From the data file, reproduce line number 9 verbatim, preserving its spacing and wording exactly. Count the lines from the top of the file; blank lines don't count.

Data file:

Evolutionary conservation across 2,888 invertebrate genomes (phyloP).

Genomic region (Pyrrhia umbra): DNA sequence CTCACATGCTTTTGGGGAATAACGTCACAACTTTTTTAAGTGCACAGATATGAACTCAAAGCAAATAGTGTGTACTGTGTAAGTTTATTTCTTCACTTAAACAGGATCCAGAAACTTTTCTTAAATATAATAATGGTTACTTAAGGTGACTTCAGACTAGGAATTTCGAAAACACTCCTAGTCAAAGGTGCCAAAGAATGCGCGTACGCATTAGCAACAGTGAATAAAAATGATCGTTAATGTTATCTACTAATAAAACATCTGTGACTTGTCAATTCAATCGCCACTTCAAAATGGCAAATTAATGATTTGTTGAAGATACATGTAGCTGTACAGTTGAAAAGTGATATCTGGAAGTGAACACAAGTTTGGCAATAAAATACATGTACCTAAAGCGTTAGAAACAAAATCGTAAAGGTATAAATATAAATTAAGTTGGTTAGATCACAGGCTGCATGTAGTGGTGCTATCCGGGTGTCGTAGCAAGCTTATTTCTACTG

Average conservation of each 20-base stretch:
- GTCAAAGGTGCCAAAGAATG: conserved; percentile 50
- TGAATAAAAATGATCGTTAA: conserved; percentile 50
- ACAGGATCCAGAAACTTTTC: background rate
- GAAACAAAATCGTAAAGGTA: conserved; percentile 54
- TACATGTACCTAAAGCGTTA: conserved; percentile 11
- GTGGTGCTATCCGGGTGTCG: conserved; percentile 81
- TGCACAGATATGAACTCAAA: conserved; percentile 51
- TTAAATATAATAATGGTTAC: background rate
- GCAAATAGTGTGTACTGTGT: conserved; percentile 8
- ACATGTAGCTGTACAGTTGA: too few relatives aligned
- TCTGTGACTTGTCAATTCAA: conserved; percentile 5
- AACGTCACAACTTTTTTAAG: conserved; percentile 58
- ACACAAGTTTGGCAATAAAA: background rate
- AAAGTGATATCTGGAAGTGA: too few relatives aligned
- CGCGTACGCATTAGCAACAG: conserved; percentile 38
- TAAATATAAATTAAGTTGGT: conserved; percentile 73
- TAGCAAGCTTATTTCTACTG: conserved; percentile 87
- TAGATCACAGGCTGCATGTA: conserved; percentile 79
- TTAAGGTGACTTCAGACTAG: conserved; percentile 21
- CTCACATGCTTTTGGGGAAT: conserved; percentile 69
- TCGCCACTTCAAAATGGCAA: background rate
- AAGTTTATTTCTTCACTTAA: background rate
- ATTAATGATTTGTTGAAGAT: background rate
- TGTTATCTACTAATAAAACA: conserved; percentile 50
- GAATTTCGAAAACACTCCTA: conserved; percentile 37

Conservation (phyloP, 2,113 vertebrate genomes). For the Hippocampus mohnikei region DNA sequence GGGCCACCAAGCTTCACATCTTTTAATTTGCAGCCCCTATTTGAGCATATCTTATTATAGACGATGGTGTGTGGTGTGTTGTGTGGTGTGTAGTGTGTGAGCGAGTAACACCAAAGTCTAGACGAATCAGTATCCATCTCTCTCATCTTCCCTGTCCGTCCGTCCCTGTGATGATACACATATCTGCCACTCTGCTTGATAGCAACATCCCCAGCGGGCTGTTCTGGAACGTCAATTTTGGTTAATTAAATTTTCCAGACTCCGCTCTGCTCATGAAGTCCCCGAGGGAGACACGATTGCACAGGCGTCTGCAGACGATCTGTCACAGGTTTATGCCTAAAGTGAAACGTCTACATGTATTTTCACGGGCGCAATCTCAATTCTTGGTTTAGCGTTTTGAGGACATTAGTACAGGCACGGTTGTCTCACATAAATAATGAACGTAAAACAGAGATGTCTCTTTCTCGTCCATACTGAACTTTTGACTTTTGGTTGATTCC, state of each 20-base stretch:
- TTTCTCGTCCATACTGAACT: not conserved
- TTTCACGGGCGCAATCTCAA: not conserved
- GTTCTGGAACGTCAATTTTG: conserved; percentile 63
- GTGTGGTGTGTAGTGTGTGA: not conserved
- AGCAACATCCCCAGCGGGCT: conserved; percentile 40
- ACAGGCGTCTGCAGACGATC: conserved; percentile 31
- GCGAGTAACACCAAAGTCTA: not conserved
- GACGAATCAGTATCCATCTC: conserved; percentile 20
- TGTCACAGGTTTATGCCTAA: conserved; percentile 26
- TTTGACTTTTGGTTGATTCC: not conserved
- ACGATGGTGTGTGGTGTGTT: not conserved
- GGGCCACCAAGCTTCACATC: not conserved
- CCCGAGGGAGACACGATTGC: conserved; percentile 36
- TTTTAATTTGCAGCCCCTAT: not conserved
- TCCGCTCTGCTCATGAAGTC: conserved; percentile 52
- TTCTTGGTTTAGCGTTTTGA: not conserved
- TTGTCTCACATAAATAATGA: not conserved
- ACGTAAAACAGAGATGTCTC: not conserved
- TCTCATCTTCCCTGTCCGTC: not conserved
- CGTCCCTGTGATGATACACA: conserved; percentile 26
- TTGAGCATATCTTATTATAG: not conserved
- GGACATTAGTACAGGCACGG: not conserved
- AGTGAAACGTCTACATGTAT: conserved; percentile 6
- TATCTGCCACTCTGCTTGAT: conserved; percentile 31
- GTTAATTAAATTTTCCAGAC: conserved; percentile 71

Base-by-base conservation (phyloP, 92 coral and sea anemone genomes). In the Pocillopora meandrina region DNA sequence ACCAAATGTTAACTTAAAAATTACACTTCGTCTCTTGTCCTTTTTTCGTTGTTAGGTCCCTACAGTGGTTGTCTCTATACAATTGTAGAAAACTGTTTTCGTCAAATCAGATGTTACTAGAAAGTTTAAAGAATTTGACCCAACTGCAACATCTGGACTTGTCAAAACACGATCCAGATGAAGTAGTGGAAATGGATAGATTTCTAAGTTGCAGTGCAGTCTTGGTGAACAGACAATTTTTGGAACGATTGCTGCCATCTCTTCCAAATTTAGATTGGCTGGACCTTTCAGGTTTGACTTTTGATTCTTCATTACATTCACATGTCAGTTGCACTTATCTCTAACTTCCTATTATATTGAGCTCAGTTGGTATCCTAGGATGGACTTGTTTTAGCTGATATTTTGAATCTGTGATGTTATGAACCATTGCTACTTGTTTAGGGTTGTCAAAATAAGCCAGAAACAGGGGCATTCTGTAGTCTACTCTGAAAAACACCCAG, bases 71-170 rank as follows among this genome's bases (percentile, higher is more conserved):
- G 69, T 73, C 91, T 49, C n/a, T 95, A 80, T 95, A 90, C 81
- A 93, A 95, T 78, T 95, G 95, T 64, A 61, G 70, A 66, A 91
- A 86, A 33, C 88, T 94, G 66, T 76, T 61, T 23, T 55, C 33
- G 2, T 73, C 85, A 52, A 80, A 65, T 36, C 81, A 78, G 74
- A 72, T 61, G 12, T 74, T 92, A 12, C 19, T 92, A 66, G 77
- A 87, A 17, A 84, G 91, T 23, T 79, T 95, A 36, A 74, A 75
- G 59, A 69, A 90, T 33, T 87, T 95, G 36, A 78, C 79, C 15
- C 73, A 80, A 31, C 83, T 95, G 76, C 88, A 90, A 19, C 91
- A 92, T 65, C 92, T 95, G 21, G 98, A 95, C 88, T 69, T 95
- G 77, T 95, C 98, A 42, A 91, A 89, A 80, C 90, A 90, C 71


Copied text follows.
- GTGGTGCTATCCGGGTGTCG: conserved; percentile 81